Joohee Pumpkin Carving Stencil

Joohee Projects

Joohee Pumpkin Carving Stencil

Make a Great Pumpkin this Year and have Joohee ward off evil spirits!

History of Carving Pumpkins

Carving gourds and squash was a tradition of European cultures for 10,000 years. They typically were created at harvest time in the fall, to ward off evil spirits. Jack-o-lantern, another name for a carving, originated in Ireland, but they were not initially carved into pumpkins, but gourds, because pumpkins are native to North America.

So as european immigrant families came to America in the early 19th Century, their traditions blended with what was available and pumpkins became more of the standard vegetable that we use today.

I can’t help but think that carving pumpkins is like creating a jangseung (장승) which perform a similar task of protecting a home or village from evil.

The Stencil

Joohee Pumpkin Carving Stencil

Here is maybe a moderately more difficult project for you and your kids. We have created a stencil of Joohee’s face that you can use to create your own Joohee pumpkin.

Carving Instructions

  1. Print, then cut out the stencil, giving yourself about one inch of paper around the design.
  2. Cut the lid for the pumpkin, cutting around the pumpkin stem. Make a generous circle around the stem, you will need to be able to reach inside the pumpkin with your hands.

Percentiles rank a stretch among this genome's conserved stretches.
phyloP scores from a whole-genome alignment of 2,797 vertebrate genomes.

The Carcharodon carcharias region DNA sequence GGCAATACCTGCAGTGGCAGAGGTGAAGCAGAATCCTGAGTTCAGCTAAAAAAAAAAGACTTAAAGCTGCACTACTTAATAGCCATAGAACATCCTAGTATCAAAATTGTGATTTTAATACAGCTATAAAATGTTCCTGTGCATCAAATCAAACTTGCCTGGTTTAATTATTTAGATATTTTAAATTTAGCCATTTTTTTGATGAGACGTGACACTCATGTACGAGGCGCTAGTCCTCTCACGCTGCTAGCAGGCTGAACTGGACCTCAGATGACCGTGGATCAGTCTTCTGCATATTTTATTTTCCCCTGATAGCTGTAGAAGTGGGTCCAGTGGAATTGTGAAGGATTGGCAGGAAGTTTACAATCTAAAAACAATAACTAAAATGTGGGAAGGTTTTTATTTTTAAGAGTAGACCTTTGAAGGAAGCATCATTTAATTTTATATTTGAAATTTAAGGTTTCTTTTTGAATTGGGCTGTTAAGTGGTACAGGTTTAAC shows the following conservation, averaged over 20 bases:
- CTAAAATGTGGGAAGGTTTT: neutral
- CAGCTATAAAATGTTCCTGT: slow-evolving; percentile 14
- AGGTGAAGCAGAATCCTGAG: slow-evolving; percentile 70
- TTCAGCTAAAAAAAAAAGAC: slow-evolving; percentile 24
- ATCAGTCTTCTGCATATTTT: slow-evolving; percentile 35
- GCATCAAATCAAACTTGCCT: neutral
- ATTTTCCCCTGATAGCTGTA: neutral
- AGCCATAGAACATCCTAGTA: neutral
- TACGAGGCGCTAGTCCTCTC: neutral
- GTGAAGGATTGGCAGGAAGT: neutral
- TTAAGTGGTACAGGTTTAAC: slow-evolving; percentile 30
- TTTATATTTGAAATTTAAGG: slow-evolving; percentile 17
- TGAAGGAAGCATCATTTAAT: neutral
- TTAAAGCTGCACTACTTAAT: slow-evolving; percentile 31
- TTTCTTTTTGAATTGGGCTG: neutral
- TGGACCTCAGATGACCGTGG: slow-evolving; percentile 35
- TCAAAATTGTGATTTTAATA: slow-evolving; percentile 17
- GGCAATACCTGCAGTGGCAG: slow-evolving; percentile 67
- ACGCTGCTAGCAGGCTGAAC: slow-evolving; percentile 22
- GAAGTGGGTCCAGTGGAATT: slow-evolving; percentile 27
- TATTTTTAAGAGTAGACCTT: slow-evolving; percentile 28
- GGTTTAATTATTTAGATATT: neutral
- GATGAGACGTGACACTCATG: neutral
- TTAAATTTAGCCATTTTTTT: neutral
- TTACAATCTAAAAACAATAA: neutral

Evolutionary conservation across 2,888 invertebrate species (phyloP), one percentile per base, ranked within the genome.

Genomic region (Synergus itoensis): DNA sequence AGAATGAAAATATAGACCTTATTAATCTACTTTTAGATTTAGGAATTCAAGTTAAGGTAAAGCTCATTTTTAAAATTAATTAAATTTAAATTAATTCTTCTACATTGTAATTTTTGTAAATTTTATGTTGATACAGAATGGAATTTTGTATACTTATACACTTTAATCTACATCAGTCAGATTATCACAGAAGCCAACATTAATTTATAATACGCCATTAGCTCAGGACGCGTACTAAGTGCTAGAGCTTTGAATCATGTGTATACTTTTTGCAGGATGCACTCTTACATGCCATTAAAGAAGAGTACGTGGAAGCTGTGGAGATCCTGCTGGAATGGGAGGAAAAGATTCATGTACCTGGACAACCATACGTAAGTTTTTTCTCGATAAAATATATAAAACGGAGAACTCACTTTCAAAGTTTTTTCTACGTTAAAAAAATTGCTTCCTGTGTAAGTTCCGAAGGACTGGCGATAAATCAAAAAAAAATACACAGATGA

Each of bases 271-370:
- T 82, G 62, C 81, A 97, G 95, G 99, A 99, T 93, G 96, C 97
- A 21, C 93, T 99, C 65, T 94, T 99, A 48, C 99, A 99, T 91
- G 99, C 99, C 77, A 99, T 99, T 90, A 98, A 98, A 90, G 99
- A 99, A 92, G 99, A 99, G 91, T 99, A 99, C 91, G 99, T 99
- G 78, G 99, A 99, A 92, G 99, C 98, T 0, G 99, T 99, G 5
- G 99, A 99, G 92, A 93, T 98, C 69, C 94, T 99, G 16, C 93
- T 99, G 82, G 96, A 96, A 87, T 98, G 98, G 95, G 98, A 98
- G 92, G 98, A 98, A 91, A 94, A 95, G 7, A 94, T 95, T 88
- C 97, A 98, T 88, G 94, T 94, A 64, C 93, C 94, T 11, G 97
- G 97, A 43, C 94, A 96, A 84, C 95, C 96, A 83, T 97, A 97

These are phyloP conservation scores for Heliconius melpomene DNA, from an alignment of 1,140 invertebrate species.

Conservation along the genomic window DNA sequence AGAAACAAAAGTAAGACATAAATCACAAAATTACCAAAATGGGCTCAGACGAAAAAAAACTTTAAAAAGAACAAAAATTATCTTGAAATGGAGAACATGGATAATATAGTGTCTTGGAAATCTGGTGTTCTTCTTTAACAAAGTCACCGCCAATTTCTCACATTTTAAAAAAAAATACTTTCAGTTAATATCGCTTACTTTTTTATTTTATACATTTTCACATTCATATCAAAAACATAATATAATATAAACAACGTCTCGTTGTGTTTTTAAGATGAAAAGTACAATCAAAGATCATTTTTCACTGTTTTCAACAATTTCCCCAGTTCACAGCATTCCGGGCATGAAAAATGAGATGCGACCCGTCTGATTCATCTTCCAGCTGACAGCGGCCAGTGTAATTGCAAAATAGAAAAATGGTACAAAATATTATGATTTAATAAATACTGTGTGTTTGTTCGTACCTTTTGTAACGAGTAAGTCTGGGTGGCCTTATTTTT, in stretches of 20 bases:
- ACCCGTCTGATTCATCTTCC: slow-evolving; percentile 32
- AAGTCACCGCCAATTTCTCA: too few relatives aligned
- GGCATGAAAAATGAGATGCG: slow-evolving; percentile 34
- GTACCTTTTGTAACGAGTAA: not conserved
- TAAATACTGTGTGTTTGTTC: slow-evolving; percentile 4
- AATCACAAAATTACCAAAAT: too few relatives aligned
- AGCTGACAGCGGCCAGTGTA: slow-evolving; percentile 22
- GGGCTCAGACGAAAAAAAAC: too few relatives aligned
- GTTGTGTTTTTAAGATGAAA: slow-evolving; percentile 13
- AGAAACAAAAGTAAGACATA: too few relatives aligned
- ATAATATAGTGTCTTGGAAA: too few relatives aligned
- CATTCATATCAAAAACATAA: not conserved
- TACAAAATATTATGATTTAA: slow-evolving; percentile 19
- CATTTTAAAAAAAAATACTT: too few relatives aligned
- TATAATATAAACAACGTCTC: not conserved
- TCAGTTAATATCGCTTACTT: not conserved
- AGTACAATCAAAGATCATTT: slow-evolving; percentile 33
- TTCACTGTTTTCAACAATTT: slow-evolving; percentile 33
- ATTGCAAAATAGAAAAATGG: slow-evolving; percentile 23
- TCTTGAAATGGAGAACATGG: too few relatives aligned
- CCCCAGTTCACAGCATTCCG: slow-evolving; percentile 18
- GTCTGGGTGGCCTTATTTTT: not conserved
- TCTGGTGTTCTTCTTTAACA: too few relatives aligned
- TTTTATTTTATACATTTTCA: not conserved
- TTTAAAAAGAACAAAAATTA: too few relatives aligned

3. Remove all the seeds and fibers inside the pumpkin. The cleaner you make the interior wall of the pumpkin where you will cut the design, the easier it will be to remove the cut elements. You can even save the seeds and roast them.
  4. Wet the stencil paper in the sink. Be careful, once the paper is wet it will be very delicate.
  5. Apply the paper to the pumpkin, carefully smoothing it flat while keeping it straight on the pumpkin.
  6. Use a pin or a small tool to poke tiny holes through the paper and into the pumpkin to create a guide for where to cut. Make the holes about ¼” apart.
  7. Remove the paper by pulling it off or simply rinsing it off in the sink. The holes will remain, so you will know where to cut.
  8. Cut along the dots, almost like a 3D connect the dots.
  9. Have fun, go slow, and help your kids with the small details.


  • The stencil size is for a medium sized pumpkin. If yours is smaller or larger, scale the printout up or down in your printer dialog.
  • This stencil does have some delicate or close cuts, so the best advice is to cut slowly and carefully.
  • Be very careful with knives and children. Google ‘pumpkin cutter’ for kid safe tools. We got a great kit of tools from Target for $4.
  • Here is a great pumpkin seed recipe from All Recipies.

Be sure to use hashtag #JooheePumpkin on social - let’s see your work!

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